The 24/7 news echo chamber fed by TV analysts, radio hosts, bloggers and other mouthpieces attests that many people increasingly regard “fact” and “truth” as malleable. “We create our own reality,” a member of President George W. Bush’s administration asserted against what he termed the majority “reality-based community.” Sarah Palin sneeringly calls mainstream journalism the “lamestream media.” In response, some journalists established PolitiFact.com to fact-check public-sector statements; the website’s “Truth-o-meter” ranking system awards “Pants on Fire” status to the most egregious lies.
Reading the zeitgeist, Stephen Colbert, in his role as far-right pundit on The Colbert Report, coined the word truthiness in 2005. Championing feeling over thinking, he derided “elitist” reference books as “all fact, no heart.” Truth, he claimed, comes from “the gut.” In early 2014, when New York’s temperatures plummeted into the single digits, Colbert intoned, “Science tells us that if it ever gets cold, global warming isn’t real.” He supported his contention with a tweet from “noted climatologist Donald Trump”: “This very expensive GLOBAL WARMING bullshit has got to stop.” Radio host Rush Limbaugh also ranted, contrary to scientific evidence, that cold weather proves climate change isn’t happening. PolitiFact subsidiary PunditFact labeled his statements “Pants on Fire.”
The theory of evolution, the National Academy of Sciences states, “has become the central unifying concept of biology,” supported by “scientific facts, laws, tested hypotheses and logical inferences.” Yet one third of Americans dismiss evolution and believe God created humans in their present form. So-called Young Earth creationists reject the notion that our planet formed 4.5 billion years ago and that life has been evolving on it for 3.8 billion years. For them, our solar system, Earth and all Earth’s creatures were divinely created in six days about 6,000 to 10,000 years ago, as the book of Genesis outlines.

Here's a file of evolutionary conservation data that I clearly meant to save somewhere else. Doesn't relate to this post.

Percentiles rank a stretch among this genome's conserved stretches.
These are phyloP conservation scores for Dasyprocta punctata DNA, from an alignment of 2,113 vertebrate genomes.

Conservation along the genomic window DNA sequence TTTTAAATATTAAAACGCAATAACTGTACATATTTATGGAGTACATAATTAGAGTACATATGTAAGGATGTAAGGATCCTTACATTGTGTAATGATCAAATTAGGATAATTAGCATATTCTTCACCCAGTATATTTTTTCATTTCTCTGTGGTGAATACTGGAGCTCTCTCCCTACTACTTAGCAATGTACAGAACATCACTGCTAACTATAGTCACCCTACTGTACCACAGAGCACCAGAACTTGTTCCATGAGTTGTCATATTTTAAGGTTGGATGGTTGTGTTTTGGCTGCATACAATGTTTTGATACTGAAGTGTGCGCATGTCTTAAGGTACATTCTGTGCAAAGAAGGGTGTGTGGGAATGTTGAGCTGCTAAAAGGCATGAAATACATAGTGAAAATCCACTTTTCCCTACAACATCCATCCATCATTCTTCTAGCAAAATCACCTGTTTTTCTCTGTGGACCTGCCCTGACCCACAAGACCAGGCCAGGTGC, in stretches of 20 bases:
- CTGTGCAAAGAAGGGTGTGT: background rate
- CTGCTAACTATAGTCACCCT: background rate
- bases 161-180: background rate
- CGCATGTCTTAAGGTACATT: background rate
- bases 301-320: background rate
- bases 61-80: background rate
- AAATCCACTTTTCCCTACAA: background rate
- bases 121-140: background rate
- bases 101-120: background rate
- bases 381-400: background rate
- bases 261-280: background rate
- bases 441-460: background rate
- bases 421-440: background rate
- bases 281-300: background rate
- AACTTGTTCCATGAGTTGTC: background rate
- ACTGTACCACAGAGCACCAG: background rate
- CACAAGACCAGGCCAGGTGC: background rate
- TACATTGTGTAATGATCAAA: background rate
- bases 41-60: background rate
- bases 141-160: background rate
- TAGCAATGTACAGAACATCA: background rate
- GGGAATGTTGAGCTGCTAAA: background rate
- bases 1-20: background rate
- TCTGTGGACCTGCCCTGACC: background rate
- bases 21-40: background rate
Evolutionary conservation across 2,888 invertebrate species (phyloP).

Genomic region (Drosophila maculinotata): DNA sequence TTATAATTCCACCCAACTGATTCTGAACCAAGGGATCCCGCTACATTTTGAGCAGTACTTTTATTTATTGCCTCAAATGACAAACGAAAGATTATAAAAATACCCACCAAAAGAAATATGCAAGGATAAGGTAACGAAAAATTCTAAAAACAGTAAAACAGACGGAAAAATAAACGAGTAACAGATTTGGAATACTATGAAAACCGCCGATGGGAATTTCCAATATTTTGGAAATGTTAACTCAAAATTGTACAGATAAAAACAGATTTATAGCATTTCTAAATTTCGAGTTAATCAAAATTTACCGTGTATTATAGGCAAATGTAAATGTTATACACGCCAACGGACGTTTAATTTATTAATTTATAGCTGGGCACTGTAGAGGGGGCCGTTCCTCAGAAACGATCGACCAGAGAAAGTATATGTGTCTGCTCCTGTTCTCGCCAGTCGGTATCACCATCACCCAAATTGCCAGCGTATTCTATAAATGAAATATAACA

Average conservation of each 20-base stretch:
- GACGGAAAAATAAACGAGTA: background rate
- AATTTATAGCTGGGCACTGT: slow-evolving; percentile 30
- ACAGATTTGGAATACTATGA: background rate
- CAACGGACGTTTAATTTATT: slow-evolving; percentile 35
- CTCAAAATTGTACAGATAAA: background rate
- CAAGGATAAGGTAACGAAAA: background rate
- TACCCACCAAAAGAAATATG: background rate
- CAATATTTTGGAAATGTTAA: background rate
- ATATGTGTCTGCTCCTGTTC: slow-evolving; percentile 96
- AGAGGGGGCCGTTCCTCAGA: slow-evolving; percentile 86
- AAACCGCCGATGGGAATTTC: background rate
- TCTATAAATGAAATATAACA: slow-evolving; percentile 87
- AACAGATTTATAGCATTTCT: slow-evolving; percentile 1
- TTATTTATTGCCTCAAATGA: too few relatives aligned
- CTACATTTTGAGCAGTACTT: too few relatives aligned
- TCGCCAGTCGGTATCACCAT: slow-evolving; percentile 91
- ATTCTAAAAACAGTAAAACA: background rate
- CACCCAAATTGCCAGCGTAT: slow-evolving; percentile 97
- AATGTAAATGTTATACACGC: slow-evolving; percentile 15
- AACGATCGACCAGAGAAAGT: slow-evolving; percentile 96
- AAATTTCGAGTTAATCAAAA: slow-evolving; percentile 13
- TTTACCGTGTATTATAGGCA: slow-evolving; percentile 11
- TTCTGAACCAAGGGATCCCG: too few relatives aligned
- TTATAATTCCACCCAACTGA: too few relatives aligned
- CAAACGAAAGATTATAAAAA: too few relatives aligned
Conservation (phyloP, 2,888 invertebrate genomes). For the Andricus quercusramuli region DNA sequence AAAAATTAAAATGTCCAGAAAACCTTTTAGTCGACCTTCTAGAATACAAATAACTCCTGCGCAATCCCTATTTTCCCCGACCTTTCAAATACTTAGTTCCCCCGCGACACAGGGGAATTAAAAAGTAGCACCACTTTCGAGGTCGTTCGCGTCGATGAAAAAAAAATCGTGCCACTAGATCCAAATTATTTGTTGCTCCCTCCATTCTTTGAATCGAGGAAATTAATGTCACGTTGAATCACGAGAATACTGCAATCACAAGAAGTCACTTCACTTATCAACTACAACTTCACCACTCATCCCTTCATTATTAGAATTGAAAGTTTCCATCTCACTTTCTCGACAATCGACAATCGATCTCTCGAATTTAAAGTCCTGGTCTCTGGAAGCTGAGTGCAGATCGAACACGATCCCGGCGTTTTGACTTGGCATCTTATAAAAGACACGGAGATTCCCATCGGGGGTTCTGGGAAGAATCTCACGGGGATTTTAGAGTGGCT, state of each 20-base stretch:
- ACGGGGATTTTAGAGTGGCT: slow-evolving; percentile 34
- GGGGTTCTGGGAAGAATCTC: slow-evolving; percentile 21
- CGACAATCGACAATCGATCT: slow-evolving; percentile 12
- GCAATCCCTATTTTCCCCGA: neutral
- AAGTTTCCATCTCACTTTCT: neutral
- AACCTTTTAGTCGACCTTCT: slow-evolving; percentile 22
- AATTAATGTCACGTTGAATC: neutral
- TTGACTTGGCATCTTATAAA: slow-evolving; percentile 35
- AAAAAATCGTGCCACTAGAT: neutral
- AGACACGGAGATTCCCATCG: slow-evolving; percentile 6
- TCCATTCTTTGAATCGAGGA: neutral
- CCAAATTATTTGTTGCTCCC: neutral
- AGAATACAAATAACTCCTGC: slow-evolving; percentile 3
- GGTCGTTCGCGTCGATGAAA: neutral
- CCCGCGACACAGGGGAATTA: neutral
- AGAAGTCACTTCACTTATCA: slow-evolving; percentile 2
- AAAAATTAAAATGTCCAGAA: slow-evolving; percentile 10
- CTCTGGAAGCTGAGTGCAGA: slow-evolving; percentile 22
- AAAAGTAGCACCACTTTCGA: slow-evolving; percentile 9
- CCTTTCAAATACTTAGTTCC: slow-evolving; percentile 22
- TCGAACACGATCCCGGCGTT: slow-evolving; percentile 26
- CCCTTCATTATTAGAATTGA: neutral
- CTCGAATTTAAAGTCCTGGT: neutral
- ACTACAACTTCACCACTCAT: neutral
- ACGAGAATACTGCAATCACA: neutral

A growing number of Americans also refute accepted scientific knowledge about climate change, which much evidence likewise supports. “Creation scientists,” one creationist claims, “have in the Bible a much better foundation for understanding these things” than secular climate scientists do. Far more carbon dioxide existed in the atmosphere in the distant past, he explains, around the time God advised Noah to build an ark, and the fossils that formed during the biblical Flood prove a carbon-rich Earth had flourished. Because climate change models predict rising seas and flooding as CO2 levels increase, those without arks won’t find that news so encouraging.
The 1969 Apollo 11 moon landing was staged, the Bush administration knew about the 9/11 attacks in advance, a second shooter killed JFK, and Elvis lives. In the hyper-partisan echo chamber, not quite true assertions are twisted and recounted, becoming increasingly exaggerated and distorted—like the message in the children’s game of telephone. In 2009, shortly after a Chinese banking official suggested the U.S. dollar should no longer serve as the world’s reserve currency, Minnesota congressional representative Michele Bachmann leapt to the assumption that plans were afoot for the U.S. to “give up the dollar as our currency and…go with a One World currency.” Likeminded folks, including political consultant Karl Rove, picked up and repeated the false claim, giving Bachmann’s conspiracy theory an air of legitimacy.
As New York Times columnist Maureen Dowd wrote of this type of chatter, “Bogus stories…ricocheted through an echo chamber of government and media, making it sound as if multiple, reliable sources were corroborating the same story.” In psychology, acceptance ideally supplants denial. In the echo chamber, the denial never stops reverberating. Someone’s always ready with a new lie, and someone else can’t wait to repeat it.